“Bite-Size Bits of Local, National, and Global History”
“Bite-Size Bits of Local, National, and Global History”
Fort Bliss in El Paso County, Texas — The American South (West South Central)

Initial Construction Period

1891 - 1899


óFort Bliss Main Post Historic District ó

Initial Construction Period Marker image. Click for full size.
By Kevin W., April 13, 2016
1. Initial Construction Period Marker
Inscription. At the close of the Indian Wars in the late 19th century, the U.S. Army consolidated a number of small posts into larger, more permanent installations. As part of this consolidation, construction of a new post at the present location was ordered in 1890. Fort Bliss was chosen over Fort Selden, New Mexico, because of its strategic location on the U.S.-Mexico border at the confluence of five railroads. The citizens of El Paso donated 1,266 acres of the present site to the Army, and construction began in 1892.

Captain George Ruhlen, Assistant Quartermaster, was officer-in-charge of construction. The layout was standard for frontier posts – officers quarters along one side of a parade ground and barracks, mess hall, and hospital opposite, an arrangement that reflects military organizational principles of hierarchy and uniformity.

Although the guardhouse (Building 241) and several other structures were built to standard Army plans, Captain Ruhlen designed many of the postís earliest buildings, including the Queen Anne style officer quarters and headquarters, mess and barracks along the Parade Field, all constructed of brick. Quartermaster warehouses, granaries, and stables in the 2000 Area were built of local blue limestone and situated north of Officersí Row, next to the tracks of the El Paso and Northeastern Railroad.

Initial Construction Period Marker image. Click for full size.
By Kevin W., April 13, 2016
2. Initial Construction Period Marker
Close up of the picture on the marker.
facilities provided for a garrison of four infantry companies. The widespread use of durable materials signaled that this post was to be permanent. This location, the postís sixth, would be the Fort Blissís final home.

The original parade ground was used for drill, reviews, and ceremonial function. It was large enough for a body of 500 men and long enough to front a full complement of officers quarter. A bandstand and a 100-ft flag pole in the center of the parade were the focal point of the cantonment until after World War II.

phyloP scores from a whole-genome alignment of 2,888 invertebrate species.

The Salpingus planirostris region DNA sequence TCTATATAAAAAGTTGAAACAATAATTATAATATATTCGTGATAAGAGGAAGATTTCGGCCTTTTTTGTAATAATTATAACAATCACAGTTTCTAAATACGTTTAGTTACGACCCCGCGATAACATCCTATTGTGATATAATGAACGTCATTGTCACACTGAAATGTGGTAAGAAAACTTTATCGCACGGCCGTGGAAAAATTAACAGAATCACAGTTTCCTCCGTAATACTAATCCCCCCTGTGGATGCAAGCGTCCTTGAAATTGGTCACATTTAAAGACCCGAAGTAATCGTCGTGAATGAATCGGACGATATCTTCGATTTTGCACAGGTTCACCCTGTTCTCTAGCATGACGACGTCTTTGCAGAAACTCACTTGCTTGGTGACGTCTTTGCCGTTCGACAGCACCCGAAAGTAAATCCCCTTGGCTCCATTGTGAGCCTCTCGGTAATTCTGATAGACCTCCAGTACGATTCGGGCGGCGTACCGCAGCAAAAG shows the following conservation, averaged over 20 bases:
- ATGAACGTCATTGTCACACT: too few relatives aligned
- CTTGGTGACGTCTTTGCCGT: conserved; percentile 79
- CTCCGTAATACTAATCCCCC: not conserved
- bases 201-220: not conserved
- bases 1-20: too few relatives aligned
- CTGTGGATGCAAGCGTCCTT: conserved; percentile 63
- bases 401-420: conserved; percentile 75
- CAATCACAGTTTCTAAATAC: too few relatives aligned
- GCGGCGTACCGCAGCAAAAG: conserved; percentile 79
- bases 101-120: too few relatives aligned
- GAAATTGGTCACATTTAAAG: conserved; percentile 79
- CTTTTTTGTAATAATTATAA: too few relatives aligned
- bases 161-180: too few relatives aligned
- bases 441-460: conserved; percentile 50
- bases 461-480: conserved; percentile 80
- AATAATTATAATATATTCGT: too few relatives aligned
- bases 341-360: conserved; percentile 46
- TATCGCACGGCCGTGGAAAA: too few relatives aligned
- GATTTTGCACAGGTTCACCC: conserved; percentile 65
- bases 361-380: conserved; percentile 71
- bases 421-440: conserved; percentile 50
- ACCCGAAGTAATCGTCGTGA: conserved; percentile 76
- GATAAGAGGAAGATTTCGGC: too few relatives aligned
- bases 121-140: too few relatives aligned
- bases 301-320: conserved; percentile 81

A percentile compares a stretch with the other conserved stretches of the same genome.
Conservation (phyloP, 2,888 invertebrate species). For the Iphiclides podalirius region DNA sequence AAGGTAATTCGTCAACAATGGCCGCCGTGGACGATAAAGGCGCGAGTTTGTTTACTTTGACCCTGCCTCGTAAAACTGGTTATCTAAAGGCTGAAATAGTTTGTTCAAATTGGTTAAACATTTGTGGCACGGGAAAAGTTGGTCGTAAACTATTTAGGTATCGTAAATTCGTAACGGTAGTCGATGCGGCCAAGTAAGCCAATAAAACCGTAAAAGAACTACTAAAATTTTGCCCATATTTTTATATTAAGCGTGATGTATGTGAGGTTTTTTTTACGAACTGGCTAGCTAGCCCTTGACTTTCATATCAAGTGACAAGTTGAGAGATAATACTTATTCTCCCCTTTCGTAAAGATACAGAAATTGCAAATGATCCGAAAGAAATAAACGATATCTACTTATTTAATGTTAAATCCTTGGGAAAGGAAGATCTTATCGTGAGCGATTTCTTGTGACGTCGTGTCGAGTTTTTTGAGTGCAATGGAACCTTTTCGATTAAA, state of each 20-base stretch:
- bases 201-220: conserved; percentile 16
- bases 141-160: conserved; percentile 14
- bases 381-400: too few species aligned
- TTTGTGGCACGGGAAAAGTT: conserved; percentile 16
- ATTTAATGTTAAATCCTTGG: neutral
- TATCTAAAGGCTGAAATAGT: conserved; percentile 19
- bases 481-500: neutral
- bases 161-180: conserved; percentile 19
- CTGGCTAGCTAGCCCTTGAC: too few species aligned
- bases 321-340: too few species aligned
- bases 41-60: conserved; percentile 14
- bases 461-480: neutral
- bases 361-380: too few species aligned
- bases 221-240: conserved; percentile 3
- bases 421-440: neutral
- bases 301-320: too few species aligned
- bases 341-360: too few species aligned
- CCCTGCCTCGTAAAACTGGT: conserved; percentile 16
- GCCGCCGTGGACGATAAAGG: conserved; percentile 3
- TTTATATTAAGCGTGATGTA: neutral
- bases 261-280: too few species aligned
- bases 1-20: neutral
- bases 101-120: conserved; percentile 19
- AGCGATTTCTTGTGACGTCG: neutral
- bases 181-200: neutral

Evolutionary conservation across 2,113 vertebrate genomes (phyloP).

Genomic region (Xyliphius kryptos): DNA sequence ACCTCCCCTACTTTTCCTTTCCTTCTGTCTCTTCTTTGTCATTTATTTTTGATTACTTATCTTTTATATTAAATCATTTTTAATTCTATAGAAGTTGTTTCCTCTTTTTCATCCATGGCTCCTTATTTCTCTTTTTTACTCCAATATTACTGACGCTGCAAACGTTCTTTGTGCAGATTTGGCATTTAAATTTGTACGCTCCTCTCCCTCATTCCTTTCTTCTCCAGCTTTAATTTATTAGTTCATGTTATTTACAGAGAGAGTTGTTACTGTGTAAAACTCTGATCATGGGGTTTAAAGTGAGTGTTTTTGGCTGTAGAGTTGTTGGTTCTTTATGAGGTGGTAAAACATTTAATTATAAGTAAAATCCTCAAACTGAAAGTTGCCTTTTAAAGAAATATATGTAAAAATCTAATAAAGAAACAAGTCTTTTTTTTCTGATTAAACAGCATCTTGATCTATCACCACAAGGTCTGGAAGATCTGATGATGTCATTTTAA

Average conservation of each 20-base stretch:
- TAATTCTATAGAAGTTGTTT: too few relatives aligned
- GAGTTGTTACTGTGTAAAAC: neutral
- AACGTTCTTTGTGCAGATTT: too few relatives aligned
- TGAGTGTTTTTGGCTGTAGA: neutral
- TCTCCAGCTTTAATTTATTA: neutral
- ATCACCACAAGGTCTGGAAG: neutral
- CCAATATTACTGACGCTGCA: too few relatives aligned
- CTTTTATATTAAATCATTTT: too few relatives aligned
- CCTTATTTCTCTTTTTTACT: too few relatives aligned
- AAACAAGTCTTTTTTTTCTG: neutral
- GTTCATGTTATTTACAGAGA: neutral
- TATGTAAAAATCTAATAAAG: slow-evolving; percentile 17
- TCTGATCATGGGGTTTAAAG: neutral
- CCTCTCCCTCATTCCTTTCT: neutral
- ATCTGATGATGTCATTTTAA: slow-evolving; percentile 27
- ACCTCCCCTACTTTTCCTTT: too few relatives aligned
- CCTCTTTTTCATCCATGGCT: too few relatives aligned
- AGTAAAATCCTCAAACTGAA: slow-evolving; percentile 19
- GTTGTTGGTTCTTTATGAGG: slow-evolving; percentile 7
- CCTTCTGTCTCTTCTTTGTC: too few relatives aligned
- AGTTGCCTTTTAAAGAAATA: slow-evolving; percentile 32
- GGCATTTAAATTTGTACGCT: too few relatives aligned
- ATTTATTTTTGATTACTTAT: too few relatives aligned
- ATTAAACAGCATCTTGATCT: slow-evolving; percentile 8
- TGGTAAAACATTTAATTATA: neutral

Erected by Fort Bliss.
Location. 31° 48.622′ N, 106° 26.209′ W. Marker is in Fort Bliss, Texas, in El Paso County. Marker can be reached from Sheridan Road near Pershing Road, on the right when traveling north. Touch for map. On the side of the crossover road between Sheridan Road and Pershing Road. Marker is in this post office area: Fort Bliss TX 79916, United States of America.
Other nearby markers. At least 8 other markers are within walking distance of this marker. Quarters 236 Sheridan (within shouting distance of this marker); First Expansion Period (about 300 feet away, measured in a direct line); Historical Building 241 - The Guardhouse, 1893 (about 500 feet away); Joshua Micah Mills
Initial Construction Period Marker image. Click for full size.
By Kevin W., April 13, 2016
3. Initial Construction Period Marker
(about 600 feet away); Colonel George Ruhlen (about 700 feet away); William Wallace Smith Bliss Monument (approx. 0.2 miles away); Polk House (approx. 0.3 miles away); Abrams House (approx. 0.3 miles away). Touch for a list and map of all markers in Fort Bliss.
Categories. Military
Credits. This page was last revised on May 6, 2017. This page originally submitted on February 12, 2017, by Kevin W. of Stafford, Virginia. This page has been viewed 112 times since then. Photos:   1. submitted on February 12, 2017, by Kevin W. of Stafford, Virginia.   2, 3. submitted on May 6, 2017, by Kevin W. of Stafford, Virginia.
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